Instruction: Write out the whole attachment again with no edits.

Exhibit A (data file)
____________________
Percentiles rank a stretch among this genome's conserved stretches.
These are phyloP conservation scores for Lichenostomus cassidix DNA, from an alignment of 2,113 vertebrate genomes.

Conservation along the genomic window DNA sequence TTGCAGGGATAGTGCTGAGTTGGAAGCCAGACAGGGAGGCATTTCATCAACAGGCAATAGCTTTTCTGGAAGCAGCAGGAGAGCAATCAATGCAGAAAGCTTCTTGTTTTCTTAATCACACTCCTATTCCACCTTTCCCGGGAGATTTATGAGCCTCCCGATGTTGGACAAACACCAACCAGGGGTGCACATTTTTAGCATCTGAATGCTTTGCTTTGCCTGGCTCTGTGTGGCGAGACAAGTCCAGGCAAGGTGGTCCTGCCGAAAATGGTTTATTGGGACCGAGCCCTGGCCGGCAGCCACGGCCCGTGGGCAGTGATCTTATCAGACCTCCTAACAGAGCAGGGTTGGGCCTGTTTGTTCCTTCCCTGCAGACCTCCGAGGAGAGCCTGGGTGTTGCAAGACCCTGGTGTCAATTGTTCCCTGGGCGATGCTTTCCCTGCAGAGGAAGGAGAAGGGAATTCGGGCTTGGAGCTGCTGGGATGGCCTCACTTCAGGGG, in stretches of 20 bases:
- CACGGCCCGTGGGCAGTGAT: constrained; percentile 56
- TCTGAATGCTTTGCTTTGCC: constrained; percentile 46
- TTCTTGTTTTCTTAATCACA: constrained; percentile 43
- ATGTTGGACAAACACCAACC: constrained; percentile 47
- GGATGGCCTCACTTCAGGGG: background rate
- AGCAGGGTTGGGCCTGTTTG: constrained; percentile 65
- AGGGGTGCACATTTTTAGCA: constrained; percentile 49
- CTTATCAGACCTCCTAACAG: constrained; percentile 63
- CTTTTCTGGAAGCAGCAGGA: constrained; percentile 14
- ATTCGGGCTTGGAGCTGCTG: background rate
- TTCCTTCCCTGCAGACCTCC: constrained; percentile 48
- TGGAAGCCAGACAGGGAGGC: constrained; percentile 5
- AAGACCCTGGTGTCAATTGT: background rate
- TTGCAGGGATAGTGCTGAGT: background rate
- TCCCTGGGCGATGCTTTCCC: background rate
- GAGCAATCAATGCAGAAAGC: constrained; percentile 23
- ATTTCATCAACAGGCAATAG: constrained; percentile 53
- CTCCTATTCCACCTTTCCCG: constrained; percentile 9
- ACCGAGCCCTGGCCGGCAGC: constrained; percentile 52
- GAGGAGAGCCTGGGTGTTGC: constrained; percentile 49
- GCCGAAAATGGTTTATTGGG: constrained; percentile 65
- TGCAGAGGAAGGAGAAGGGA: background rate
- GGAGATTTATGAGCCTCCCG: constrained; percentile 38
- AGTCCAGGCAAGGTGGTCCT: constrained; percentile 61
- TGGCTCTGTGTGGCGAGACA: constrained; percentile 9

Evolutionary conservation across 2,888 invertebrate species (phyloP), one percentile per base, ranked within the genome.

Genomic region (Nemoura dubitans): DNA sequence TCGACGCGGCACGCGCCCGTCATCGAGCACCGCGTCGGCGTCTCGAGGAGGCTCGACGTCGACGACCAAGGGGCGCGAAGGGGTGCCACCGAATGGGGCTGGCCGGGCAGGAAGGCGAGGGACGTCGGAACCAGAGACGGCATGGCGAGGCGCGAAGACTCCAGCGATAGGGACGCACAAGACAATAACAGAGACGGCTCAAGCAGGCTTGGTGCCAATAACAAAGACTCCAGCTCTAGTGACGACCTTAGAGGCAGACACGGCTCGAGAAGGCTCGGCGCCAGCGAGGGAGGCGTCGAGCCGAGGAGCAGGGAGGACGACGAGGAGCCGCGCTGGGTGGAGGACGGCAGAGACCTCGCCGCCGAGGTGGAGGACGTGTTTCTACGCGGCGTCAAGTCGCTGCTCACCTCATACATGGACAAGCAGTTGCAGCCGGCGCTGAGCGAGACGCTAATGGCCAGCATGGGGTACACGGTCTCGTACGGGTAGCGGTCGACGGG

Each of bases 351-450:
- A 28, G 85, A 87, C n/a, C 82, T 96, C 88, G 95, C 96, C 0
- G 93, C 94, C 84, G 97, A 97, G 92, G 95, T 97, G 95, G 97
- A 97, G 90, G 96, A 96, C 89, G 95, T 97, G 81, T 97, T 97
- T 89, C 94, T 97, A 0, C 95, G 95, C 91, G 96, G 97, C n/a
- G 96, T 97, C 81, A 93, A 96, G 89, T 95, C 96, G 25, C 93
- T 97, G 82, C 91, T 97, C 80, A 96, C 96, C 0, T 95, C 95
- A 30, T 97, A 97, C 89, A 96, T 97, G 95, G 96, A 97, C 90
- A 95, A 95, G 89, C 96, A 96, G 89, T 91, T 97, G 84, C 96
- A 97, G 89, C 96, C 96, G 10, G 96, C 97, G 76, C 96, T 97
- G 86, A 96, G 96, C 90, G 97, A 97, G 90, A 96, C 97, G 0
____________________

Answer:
Percentiles rank a stretch among this genome's conserved stretches.
These are phyloP conservation scores for Lichenostomus cassidix DNA, from an alignment of 2,113 vertebrate genomes.

Conservation along the genomic window DNA sequence TTGCAGGGATAGTGCTGAGTTGGAAGCCAGACAGGGAGGCATTTCATCAACAGGCAATAGCTTTTCTGGAAGCAGCAGGAGAGCAATCAATGCAGAAAGCTTCTTGTTTTCTTAATCACACTCCTATTCCACCTTTCCCGGGAGATTTATGAGCCTCCCGATGTTGGACAAACACCAACCAGGGGTGCACATTTTTAGCATCTGAATGCTTTGCTTTGCCTGGCTCTGTGTGGCGAGACAAGTCCAGGCAAGGTGGTCCTGCCGAAAATGGTTTATTGGGACCGAGCCCTGGCCGGCAGCCACGGCCCGTGGGCAGTGATCTTATCAGACCTCCTAACAGAGCAGGGTTGGGCCTGTTTGTTCCTTCCCTGCAGACCTCCGAGGAGAGCCTGGGTGTTGCAAGACCCTGGTGTCAATTGTTCCCTGGGCGATGCTTTCCCTGCAGAGGAAGGAGAAGGGAATTCGGGCTTGGAGCTGCTGGGATGGCCTCACTTCAGGGG, in stretches of 20 bases:
- CACGGCCCGTGGGCAGTGAT: constrained; percentile 56
- TCTGAATGCTTTGCTTTGCC: constrained; percentile 46
- TTCTTGTTTTCTTAATCACA: constrained; percentile 43
- ATGTTGGACAAACACCAACC: constrained; percentile 47
- GGATGGCCTCACTTCAGGGG: background rate
- AGCAGGGTTGGGCCTGTTTG: constrained; percentile 65
- AGGGGTGCACATTTTTAGCA: constrained; percentile 49
- CTTATCAGACCTCCTAACAG: constrained; percentile 63
- CTTTTCTGGAAGCAGCAGGA: constrained; percentile 14
- ATTCGGGCTTGGAGCTGCTG: background rate
- TTCCTTCCCTGCAGACCTCC: constrained; percentile 48
- TGGAAGCCAGACAGGGAGGC: constrained; percentile 5
- AAGACCCTGGTGTCAATTGT: background rate
- TTGCAGGGATAGTGCTGAGT: background rate
- TCCCTGGGCGATGCTTTCCC: background rate
- GAGCAATCAATGCAGAAAGC: constrained; percentile 23
- ATTTCATCAACAGGCAATAG: constrained; percentile 53
- CTCCTATTCCACCTTTCCCG: constrained; percentile 9
- ACCGAGCCCTGGCCGGCAGC: constrained; percentile 52
- GAGGAGAGCCTGGGTGTTGC: constrained; percentile 49
- GCCGAAAATGGTTTATTGGG: constrained; percentile 65
- TGCAGAGGAAGGAGAAGGGA: background rate
- GGAGATTTATGAGCCTCCCG: constrained; percentile 38
- AGTCCAGGCAAGGTGGTCCT: constrained; percentile 61
- TGGCTCTGTGTGGCGAGACA: constrained; percentile 9

Evolutionary conservation across 2,888 invertebrate species (phyloP), one percentile per base, ranked within the genome.

Genomic region (Nemoura dubitans): DNA sequence TCGACGCGGCACGCGCCCGTCATCGAGCACCGCGTCGGCGTCTCGAGGAGGCTCGACGTCGACGACCAAGGGGCGCGAAGGGGTGCCACCGAATGGGGCTGGCCGGGCAGGAAGGCGAGGGACGTCGGAACCAGAGACGGCATGGCGAGGCGCGAAGACTCCAGCGATAGGGACGCACAAGACAATAACAGAGACGGCTCAAGCAGGCTTGGTGCCAATAACAAAGACTCCAGCTCTAGTGACGACCTTAGAGGCAGACACGGCTCGAGAAGGCTCGGCGCCAGCGAGGGAGGCGTCGAGCCGAGGAGCAGGGAGGACGACGAGGAGCCGCGCTGGGTGGAGGACGGCAGAGACCTCGCCGCCGAGGTGGAGGACGTGTTTCTACGCGGCGTCAAGTCGCTGCTCACCTCATACATGGACAAGCAGTTGCAGCCGGCGCTGAGCGAGACGCTAATGGCCAGCATGGGGTACACGGTCTCGTACGGGTAGCGGTCGACGGG

Each of bases 351-450:
- A 28, G 85, A 87, C n/a, C 82, T 96, C 88, G 95, C 96, C 0
- G 93, C 94, C 84, G 97, A 97, G 92, G 95, T 97, G 95, G 97
- A 97, G 90, G 96, A 96, C 89, G 95, T 97, G 81, T 97, T 97
- T 89, C 94, T 97, A 0, C 95, G 95, C 91, G 96, G 97, C n/a
- G 96, T 97, C 81, A 93, A 96, G 89, T 95, C 96, G 25, C 93
- T 97, G 82, C 91, T 97, C 80, A 96, C 96, C 0, T 95, C 95
- A 30, T 97, A 97, C 89, A 96, T 97, G 95, G 96, A 97, C 90
- A 95, A 95, G 89, C 96, A 96, G 89, T 91, T 97, G 84, C 96
- A 97, G 89, C 96, C 96, G 10, G 96, C 97, G 76, C 96, T 97
- G 86, A 96, G 96, C 90, G 97, A 97, G 90, A 96, C 97, G 0